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Metro Atlanta first responder intentionally crashes car after accelerator gets stuck, survives

With his 2006 GT Mustang clocking 110 mph, James Bennefield decided to crashed the car in an empty parking lot, flipping it five times.

NEWNAN, Ga. — An off-duty first responder survived a terrifying crash after his accelerator got stuck while driving in Newnan. 

On Christmas Eve, James Bennefield was traveling in his 2006 GT Mustang when the car's accelerator got stuck. 

He tried pressing the brake, shifting the gears and he even tried pulling the key out of the ignition, but nothing worked. When he knew he wouldn't be able to stop the car, Bennefield realized he would have to crash. 

"It was terrifying. It was one of the scariest experiences of my life," Bennefield said.

With the mustang clocking 110 mph, Bennefield crashed the car in an empty parking lot near Bullsboro Road and Coweta Crossing. 

The car flipped five times. Miraculously, he survived with just an injured lung and dislocated thumb. He was back at his job six days later. Bennefield watched as first responders freed him from his totaled car, using the jaws of life.

After surviving the crash, he struggled to wrap his mind around what happened. Bennefield said most people he talked to had never heard of accelerators getting stuck.

But 11Alive found Ford and Toyota have both had recalls over the same issue in the past 20 years. Cari Sutton, a car service manager, experienced it firsthand when the accelerator of her Ford Explorer got stuck.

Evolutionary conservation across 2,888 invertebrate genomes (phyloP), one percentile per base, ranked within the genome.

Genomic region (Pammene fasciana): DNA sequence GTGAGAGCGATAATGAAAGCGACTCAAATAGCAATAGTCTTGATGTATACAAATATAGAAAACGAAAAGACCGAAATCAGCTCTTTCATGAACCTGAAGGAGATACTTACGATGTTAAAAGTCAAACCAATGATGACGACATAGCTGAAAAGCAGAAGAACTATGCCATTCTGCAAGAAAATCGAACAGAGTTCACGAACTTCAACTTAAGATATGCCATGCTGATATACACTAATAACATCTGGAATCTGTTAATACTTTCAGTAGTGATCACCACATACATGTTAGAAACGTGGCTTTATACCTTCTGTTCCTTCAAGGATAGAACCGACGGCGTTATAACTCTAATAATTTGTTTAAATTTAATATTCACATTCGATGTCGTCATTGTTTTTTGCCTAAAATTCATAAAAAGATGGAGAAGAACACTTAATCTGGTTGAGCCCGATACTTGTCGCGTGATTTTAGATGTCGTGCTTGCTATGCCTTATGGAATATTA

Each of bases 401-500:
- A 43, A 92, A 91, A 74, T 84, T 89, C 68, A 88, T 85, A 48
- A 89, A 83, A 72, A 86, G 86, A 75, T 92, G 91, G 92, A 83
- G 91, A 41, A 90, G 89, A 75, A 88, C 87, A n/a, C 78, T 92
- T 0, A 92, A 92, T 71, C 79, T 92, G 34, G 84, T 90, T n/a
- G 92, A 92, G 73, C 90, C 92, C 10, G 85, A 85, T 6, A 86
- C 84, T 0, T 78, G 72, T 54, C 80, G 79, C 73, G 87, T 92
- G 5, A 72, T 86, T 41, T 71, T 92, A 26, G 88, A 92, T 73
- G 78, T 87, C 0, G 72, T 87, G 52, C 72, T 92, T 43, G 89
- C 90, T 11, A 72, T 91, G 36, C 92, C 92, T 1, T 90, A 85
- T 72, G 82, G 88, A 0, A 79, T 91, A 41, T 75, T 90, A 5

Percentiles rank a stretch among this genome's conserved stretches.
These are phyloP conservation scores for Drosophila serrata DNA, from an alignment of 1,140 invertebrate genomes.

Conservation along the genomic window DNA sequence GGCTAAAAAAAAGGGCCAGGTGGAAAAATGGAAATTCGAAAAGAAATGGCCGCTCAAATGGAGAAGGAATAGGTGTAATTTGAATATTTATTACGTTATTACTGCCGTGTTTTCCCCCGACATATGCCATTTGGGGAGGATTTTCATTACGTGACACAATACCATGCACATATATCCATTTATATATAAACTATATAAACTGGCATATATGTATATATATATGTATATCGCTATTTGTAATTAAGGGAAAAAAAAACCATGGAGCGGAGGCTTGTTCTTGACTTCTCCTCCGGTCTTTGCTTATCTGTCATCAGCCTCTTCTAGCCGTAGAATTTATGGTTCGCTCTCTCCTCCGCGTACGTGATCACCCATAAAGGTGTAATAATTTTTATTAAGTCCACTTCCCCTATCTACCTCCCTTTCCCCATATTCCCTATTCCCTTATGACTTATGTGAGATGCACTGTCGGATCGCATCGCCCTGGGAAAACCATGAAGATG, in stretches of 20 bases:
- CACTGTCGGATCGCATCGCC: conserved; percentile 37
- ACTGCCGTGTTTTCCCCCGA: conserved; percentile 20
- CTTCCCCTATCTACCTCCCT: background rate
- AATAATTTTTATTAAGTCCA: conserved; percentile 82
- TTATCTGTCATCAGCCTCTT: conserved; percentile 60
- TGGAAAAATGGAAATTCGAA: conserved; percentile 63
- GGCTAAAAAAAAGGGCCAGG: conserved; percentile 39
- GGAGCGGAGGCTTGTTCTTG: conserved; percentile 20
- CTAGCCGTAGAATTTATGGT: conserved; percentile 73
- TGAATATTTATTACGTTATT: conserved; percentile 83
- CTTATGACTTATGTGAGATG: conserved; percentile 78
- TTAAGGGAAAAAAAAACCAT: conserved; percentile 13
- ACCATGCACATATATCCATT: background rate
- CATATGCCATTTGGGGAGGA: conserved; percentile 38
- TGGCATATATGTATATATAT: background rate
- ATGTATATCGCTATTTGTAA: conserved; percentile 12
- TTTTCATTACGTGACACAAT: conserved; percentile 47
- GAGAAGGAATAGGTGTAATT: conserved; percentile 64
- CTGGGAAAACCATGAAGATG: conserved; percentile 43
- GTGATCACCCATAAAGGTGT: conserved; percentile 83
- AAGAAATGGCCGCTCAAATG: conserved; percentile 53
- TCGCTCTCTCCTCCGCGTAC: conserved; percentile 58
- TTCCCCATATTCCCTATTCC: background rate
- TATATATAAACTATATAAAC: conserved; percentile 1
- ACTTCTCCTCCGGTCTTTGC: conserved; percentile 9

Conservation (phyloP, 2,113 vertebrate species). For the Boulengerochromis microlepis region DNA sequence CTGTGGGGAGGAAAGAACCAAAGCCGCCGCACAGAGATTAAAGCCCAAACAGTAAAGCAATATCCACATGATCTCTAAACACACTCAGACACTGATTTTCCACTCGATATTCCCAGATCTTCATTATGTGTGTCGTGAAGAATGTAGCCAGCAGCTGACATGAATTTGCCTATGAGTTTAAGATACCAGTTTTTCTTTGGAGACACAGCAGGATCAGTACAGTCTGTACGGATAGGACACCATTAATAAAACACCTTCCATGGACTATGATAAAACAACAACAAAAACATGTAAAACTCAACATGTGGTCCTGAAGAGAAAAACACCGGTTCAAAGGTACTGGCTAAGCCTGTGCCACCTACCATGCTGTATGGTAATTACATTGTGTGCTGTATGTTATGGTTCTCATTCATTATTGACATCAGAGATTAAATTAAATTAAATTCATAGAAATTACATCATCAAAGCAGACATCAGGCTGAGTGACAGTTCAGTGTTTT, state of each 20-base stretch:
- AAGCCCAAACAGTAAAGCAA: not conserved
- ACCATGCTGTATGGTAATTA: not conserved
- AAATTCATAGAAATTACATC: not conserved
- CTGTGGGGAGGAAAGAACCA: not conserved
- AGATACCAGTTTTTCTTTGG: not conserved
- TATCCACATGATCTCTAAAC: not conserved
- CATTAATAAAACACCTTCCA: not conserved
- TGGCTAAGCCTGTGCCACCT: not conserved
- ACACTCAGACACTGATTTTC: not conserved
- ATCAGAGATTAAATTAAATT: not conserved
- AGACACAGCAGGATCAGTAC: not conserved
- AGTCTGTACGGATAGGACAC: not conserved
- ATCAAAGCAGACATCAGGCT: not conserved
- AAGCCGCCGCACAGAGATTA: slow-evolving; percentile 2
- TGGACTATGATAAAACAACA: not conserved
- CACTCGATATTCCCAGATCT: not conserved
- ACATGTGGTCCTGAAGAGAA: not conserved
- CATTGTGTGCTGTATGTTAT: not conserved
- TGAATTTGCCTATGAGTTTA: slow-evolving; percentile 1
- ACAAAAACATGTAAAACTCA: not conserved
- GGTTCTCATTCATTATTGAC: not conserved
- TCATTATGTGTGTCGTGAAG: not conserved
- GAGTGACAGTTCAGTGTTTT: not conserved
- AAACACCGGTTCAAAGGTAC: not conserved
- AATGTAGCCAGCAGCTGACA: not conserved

"I still panicked. It's a really human thing to do," Sutton said. 

She's studied the car defect since then and said there are three things every driver needs to know.

  • Brake: Take both feet and press down hard on the brake pedal
  • Neutral: After you've braked, quickly downshift into neutral
  • Get off the road: While in neutral, steer the car onto the side of the road, emergency lane or any safe area. Once you've come to a complete stop, immediately turn off the car.  

While it is rare, Sutton said remembering those three things can save your life in an emergency.

Insurance investigators are looking at Bennefield's car to figure out how the accelerator got stuck.

Bennefield didn’t have medical insurance at the time of the crash. He is raising money to pay off his bills from his treatment. 

For more information about the online fundraiser, click the link here.

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